For homebuyers who are worried about any problems that they encounter during a home inspection, it is paramount to look closely at all of the aforementioned options. By doing so, you can make an informed decision about whether to proceed with a home purchase or reenter the housing market.

3. You employ a real estate agent who fails to help you achieve your homebuying goals.

Many real estate agents are available in cities and towns nationwide. But if you fail to conduct an extensive search for the right real estate agent, you may struggle to accomplish your homebuying goals.

When choosing a real estate agent, you should learn about this housing market professional's industry experience. It also helps to meet face-to-face with a real estate agent and discuss your homebuying goals with him or her. This will enable you to determine whether you're comfortable working with a particular real estate agent.

Enjoy a quick, stress-free homebuying experience – consider the aforementioned worst-case homebuying scenarios, and you can minimize the risk of potential pitfalls throughout the homebuying journey.


You've attended an open house – now what? Ultimately, there are many questions for homebuyers to consider after they attend an open house, and these include:

1. Did the home match or exceed my expectations?

It is important to understand whether a home is one that you could enjoy both now and in the future. And if you found that you liked a home after an open house, you may want to proceed with an offer on this residence.

Usually, it is a good idea to carry a checklist of your homebuying wants and needs that you can use throughout an open house. With this list in hand, a homebuyer can identify a house's strengths and weaknesses.

If you ever have concerns or questions during an open house, don't hesitate to find the listing real estate agent for assistance too. By doing so, you can gain the insights you need to determine whether a particular house is a viable long-term investment.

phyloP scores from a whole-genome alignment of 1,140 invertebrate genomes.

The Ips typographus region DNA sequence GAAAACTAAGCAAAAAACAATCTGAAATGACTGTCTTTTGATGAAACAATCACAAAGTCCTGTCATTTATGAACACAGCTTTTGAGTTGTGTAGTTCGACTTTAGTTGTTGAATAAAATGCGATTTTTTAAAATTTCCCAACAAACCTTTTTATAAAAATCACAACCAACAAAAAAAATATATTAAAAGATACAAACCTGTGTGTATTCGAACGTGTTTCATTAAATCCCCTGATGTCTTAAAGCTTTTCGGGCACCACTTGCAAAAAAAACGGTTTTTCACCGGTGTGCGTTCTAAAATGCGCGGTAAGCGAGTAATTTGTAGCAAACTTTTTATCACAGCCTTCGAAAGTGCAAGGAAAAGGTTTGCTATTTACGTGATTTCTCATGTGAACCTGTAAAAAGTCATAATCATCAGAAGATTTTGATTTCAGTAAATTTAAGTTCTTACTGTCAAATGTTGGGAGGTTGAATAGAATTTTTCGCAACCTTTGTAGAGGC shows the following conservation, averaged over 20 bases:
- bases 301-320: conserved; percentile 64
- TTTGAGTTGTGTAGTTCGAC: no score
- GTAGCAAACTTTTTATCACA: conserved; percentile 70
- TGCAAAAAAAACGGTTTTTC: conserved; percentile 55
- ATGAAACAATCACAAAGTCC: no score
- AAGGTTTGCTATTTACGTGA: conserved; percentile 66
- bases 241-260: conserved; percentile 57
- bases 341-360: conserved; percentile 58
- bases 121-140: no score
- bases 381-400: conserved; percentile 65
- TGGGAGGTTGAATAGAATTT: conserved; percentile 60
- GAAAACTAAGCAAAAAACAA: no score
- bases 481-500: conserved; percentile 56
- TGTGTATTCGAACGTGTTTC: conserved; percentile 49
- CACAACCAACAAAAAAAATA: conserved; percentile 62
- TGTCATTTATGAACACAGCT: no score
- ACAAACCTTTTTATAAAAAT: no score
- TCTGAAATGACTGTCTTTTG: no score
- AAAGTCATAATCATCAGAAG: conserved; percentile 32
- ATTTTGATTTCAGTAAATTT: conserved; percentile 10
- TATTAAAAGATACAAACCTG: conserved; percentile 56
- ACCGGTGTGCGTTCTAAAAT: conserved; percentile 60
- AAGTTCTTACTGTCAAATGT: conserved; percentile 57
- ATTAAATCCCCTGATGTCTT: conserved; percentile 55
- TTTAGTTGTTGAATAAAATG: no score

2. What would life be like if I purchased the home?

An open house can bring out a broad range of emotions in homebuyers, particularly if these individuals see things that they like in a residence.

For example, a homebuyer who sees a large outdoor deck may envision summer barbecues with family members and friends. Or, a homebuyer who views a spacious kitchen might picture dinner parties that he or she could host in the future.

If a home brings out positive feelings, it may be a keeper. As such, a homebuyer who feels good about a home after an open house may want to move forward with an offer.

3. Am I ready to submit an offer on the home?

Submitting an offer on a house can be tricky. On the one hand, you don't want to overspend to acquire a residence. Conversely, you want to submit a competitive offer that matches the home seller's expectations.

After an open house, it never hurts to meet with a real estate agent. Then, you can outline your homebuying goals and determine whether now is a good time to submit an offer on a residence.

If you decide to proceed with an offer, ensure that the proposal is fair and is submitted in a timely fashion. In all likelihood, the home seller will have 24 to 48 hours to accept, decline or counter your proposal. Once you receive a home seller's decision on your offer, you can determine the next step on your homebuying journey.

Lastly, if a home seller rejects your offer, there is no need to worry. With an expert real estate agent at your side, you can check out other open house events in your area. And as a result, you should have no trouble accelerating the process of going from homebuyer to homeowner.

Alleviate stress as you decide how to proceed after you attend an open house – consider the aforementioned factors, and you can determine whether a particular residence is right for you.